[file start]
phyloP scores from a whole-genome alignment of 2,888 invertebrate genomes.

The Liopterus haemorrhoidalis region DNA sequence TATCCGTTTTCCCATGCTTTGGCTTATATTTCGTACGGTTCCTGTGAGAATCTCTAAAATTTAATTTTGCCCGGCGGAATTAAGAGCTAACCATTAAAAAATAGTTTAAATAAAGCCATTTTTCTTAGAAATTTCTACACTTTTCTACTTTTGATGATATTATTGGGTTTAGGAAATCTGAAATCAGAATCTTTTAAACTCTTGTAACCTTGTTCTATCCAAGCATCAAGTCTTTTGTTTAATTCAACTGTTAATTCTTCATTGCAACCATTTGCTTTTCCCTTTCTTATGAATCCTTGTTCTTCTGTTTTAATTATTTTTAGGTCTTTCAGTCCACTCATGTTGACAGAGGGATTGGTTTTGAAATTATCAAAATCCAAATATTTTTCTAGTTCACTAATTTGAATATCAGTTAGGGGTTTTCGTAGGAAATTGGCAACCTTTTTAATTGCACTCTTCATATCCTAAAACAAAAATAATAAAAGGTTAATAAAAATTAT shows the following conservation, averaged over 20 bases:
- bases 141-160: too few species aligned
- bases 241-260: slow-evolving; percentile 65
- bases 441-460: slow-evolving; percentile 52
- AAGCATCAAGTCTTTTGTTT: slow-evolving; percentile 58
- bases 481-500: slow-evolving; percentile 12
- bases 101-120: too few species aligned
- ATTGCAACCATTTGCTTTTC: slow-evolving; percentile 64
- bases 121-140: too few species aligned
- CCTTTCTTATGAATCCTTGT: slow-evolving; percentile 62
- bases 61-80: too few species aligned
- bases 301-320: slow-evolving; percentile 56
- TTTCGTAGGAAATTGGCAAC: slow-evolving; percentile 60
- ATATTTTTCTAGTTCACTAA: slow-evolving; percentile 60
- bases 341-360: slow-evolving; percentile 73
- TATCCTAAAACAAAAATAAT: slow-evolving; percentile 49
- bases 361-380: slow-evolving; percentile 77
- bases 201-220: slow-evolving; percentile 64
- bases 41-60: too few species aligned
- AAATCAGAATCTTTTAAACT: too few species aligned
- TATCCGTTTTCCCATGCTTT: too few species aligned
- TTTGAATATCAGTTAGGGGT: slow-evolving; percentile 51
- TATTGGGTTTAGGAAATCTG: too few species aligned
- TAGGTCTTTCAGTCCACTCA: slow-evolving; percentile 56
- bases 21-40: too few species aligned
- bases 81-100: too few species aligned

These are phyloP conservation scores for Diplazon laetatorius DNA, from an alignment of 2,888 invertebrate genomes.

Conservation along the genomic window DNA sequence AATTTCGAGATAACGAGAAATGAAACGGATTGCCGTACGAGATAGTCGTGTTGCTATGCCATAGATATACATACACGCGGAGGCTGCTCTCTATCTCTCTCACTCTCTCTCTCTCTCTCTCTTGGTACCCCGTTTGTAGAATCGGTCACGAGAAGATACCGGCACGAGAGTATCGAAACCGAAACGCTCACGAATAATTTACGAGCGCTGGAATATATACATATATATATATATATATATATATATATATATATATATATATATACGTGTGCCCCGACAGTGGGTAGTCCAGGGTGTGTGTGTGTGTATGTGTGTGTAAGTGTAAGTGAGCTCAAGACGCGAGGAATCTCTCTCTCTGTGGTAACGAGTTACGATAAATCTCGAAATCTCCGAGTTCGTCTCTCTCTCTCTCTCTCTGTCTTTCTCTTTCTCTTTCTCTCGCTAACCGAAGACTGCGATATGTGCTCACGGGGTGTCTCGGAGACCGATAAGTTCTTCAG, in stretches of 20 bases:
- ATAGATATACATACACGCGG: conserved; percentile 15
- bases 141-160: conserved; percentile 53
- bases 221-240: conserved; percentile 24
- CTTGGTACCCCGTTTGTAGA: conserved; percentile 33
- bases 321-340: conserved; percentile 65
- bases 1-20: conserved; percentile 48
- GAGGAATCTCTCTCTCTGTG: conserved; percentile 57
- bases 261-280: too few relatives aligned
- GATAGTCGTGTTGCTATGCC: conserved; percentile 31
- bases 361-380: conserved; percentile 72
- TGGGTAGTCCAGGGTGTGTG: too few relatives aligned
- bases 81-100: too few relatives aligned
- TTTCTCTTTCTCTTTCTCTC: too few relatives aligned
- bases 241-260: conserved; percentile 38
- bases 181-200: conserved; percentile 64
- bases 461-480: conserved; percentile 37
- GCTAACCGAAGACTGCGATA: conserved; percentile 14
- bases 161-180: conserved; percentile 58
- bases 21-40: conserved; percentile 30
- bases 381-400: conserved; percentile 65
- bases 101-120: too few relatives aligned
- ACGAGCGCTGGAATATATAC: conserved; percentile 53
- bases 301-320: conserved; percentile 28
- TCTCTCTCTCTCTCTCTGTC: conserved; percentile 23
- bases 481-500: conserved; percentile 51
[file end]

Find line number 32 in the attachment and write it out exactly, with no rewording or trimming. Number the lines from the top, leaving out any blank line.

- bases 221-240: conserved; percentile 24